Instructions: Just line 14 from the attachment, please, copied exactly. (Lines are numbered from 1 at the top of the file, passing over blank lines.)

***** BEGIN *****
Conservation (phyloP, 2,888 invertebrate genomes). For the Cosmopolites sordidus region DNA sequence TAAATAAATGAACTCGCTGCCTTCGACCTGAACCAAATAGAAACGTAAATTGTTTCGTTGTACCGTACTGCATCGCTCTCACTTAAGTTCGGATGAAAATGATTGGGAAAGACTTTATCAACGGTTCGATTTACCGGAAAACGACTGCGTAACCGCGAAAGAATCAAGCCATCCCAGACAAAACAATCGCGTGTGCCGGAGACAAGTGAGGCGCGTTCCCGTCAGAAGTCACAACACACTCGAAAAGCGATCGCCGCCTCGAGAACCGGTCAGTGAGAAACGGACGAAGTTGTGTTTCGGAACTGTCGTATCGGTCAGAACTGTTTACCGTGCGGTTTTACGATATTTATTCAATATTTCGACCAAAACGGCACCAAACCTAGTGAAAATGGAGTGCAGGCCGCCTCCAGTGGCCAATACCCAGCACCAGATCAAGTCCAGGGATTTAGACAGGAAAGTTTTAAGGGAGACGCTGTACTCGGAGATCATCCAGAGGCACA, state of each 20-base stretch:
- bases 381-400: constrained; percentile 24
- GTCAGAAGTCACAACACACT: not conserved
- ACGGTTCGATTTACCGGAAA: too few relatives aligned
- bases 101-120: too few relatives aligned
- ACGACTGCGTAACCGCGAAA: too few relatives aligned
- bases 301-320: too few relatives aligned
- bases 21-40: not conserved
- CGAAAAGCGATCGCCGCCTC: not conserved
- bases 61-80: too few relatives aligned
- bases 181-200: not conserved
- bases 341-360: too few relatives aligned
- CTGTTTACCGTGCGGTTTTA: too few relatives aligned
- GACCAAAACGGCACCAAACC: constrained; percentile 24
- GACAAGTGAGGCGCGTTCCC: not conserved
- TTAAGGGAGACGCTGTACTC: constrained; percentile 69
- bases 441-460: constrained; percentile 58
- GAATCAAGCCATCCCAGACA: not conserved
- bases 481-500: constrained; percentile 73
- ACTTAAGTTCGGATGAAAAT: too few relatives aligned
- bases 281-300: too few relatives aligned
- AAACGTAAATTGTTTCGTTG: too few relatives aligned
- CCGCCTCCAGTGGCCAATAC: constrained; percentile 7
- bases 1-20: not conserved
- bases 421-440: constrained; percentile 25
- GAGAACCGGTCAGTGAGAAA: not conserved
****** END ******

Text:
- GACCAAAACGGCACCAAACC: constrained; percentile 24